The Conway polyhedron notation equivalent to rectification is ambo, represented by a. Applying twice aa, (rectifying a rectification) is Conway's expand operation, e, which is the same as Johnson's cantellation operation, t0,2 generated from regular polyhedral and tilings.

In 4-polytopes and 3D honeycomb tessellationsEdit

Each Convex regular 4-polytope has a rectified form as a uniform 4-polytope.

A regular 4-polytope {p,q,r} has cells {p,q}. Its rectification will have two cell types, a rectified {p,q} polyhedron left from the original cells and {q,r} polyhedron as new cells formed by each truncated vertex.

A rectified {p,q,r} is not the same as a rectified {r,q,p}, however. A further truncation, called bitruncation, is symmetric between a 4-polytope and its dual. See Uniform 4-polytope#Geometric derivations.


Family Parent Rectification Birectification
(Dual rectification)
rectified 5-cell
rectified 5-cell
rectified tesseract
Rectified 16-cell
rectified 24-cell
rectified 24-cell
rectified 120-cell
rectified 600-cell
Cubic honeycomb
Rectified cubic honeycomb
Rectified cubic honeycomb
Cubic honeycomb
Order-4 dodecahedral
Rectified order-4 dodecahedral
Rectified order-5 cubic
Order-5 cubic

Degrees of rectificationEdit

A first rectification truncates edges down to points. If a polytope is regular, this form is represented by an extended Schläfli symbol notation t1{p,q,...} or r{p,q,...}.

A second rectification, or birectification, truncates faces down to points. If regular it has notation t2{p,q,...} or 2r{p,q,...}. For polyhedra, a birectification creates a dual polyhedron.

Higher degree rectifications can be constructed for higher dimensional polytopes. In general an n-rectification truncates n-faces to points.

If an n-polytope is (n-1)-rectified, its facets are reduced to points and the polytope becomes its dual.

Notations and facetsEdit

There are different equivalent notations for each degree of rectification. These tables show the names by dimension and the two type of facets for each.

Regular polygonsEdit

Facets are edges, represented as {2}.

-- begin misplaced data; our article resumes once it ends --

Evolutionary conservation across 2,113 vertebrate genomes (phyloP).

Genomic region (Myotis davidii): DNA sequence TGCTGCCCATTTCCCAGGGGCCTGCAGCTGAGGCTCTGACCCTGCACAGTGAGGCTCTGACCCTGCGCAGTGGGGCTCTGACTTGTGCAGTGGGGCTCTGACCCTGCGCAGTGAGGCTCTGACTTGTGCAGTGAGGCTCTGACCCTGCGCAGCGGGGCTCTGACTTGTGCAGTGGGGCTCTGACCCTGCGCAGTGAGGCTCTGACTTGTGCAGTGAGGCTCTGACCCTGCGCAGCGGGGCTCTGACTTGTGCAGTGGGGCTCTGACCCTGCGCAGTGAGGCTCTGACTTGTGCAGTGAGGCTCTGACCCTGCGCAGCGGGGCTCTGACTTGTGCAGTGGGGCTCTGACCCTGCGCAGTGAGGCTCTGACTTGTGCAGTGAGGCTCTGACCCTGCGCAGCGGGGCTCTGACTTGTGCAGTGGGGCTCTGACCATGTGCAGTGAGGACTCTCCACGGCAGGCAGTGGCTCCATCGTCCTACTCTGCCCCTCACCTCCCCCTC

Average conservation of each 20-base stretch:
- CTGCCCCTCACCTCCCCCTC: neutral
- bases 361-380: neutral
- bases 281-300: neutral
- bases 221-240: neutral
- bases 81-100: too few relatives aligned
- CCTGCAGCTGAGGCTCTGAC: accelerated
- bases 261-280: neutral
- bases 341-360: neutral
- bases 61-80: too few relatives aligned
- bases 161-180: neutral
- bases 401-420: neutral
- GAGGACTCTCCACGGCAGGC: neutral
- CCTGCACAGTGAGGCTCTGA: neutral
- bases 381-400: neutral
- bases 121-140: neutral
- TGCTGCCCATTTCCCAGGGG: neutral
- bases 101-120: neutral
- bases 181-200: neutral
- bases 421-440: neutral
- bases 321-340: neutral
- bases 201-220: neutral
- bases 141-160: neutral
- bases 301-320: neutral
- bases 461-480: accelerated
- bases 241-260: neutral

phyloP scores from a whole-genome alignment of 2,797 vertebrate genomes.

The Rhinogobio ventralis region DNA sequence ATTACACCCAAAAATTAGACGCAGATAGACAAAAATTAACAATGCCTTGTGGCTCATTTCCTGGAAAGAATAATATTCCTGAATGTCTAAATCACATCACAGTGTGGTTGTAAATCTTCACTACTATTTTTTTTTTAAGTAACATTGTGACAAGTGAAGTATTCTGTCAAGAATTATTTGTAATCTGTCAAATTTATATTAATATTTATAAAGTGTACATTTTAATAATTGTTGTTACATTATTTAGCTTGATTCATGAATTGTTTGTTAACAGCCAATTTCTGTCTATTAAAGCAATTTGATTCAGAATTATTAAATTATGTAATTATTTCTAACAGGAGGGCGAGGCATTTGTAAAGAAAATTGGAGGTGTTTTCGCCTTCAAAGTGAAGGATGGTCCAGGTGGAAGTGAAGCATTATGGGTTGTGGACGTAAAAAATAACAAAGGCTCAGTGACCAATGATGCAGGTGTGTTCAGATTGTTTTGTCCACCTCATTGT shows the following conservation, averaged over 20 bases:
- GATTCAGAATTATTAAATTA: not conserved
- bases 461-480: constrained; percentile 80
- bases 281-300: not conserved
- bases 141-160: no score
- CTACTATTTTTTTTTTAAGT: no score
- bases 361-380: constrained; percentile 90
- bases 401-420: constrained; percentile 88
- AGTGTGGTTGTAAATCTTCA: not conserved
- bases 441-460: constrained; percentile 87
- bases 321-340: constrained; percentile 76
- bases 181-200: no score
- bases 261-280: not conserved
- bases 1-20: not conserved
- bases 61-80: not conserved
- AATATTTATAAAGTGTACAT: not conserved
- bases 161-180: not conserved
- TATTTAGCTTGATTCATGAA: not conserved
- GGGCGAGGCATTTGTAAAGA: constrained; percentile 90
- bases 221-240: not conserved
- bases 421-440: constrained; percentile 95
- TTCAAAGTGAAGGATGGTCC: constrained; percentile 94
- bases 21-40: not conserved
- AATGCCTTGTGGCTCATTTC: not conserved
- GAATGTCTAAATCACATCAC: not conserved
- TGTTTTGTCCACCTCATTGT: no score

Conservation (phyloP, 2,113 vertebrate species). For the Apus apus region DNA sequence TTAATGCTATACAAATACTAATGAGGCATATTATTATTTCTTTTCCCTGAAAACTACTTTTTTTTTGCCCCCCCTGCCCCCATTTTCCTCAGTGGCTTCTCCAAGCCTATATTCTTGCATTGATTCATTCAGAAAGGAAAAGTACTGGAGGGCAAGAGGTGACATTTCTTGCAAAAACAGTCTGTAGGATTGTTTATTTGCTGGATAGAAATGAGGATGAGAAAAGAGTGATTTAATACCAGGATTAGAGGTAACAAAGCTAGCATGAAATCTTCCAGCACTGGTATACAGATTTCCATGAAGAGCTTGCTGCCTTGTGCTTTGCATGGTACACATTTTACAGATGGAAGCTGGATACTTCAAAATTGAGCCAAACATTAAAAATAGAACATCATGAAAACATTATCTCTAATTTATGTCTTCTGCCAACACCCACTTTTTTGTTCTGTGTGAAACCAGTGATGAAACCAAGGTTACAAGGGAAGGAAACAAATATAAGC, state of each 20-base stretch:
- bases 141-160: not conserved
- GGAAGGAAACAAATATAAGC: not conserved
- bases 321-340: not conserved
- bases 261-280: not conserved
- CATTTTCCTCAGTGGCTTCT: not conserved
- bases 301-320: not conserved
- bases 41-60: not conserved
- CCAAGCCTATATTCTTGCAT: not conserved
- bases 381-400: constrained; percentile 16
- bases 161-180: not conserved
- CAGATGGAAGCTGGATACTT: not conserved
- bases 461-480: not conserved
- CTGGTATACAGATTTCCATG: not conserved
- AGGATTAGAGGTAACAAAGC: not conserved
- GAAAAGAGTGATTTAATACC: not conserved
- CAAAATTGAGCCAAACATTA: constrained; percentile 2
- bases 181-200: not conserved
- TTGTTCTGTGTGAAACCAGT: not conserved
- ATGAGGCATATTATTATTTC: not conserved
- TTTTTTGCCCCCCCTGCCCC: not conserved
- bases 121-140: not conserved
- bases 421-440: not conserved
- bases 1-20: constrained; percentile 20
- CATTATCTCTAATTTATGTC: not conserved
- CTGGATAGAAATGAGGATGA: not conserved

Coxeter diagram t-notation
Schläfli symbol
Vertical Schläfli symbol
Name Facet-1 Facet-2
Parent     t0{p} {p} {2}
Rectified     t1{p} {p} {2}

Regular polyhedra and tilingsEdit

Facets are regular polygons.

Coxeter diagram t-notation
Schläfli symbol
Vertical Schläfli symbol
Name Facet-1 Facet-2
Parent       =     t0{p,q} {p,q} {p}
Rectified       =     t1{p,q} r{p,q} =   {p} {q}
Birectified       =     t2{p,q} {q,p} {q}

Regular Uniform 4-polytopes and honeycombsEdit

Facets are regular or rectified polyhedra.

Coxeter diagram t-notation
Schläfli symbol
Extended Schläfli symbol
Name Facet-1 Facet-2
Parent         t0{p,q,r} {p,q,r} {p,q}
Rectified         t1{p,q,r}   = r{p,q,r}   = r{p,q} {q,r}
(Dual rectified)
        t2{p,q,r}   = r{r,q,p} {q,r}   = r{q,r}
        t3{p,q,r} {r,q,p} {r,q}

Regular 5-polytopes and 4-space honeycombsEdit

Facets are regular or rectified 4-polytopes.

Coxeter diagram t-notation
Schläfli symbol
Extended Schläfli symbol
Name Facet-1 Facet-2
Parent           t0{p,q,r,s} {p,q,r,s} {p,q,r}
Rectified           t1{p,q,r,s}   = r{p,q,r,s}   = r{p,q,r} {q,r,s}
(Birectified dual)
          t2{p,q,r,s}   = 2r{p,q,r,s}   = r{r,q,p}   = r{q,r,s}
(Rectified dual)
          t3{p,q,r,s}   = r{s,r,q,p} {r,q,p}   = r{s,r,q}
          t4{p,q,r,s} {s,r,q,p} {s,r,q}

See alsoEdit


  1. ^ Weisstein, Eric W. "Rectification". MathWorld.
  • Coxeter, H.S.M. Regular Polytopes, (3rd edition, 1973), Dover edition, ISBN 0-486-61480-8 (pp. 145–154 Chapter 8: Truncation)
  • Norman Johnson Uniform Polytopes, Manuscript (1991)
    • N.W. Johnson: The Theory of Uniform Polytopes and Honeycombs, Ph.D. Dissertation, University of Toronto, 1966
  • John H. Conway, Heidi Burgiel, Chaim Goodman-Strauss, The Symmetries of Things 2008, ISBN 978-1-56881-220-5 (Chapter 26)

External linksEdit

  • Olshevsky, George. "Rectification". Glossary for Hyperspace. Archived from the original on 4 February 2007.
Polyhedron operators
Seed Truncation Rectification Bitruncation Dual Expansion Omnitruncation Alternations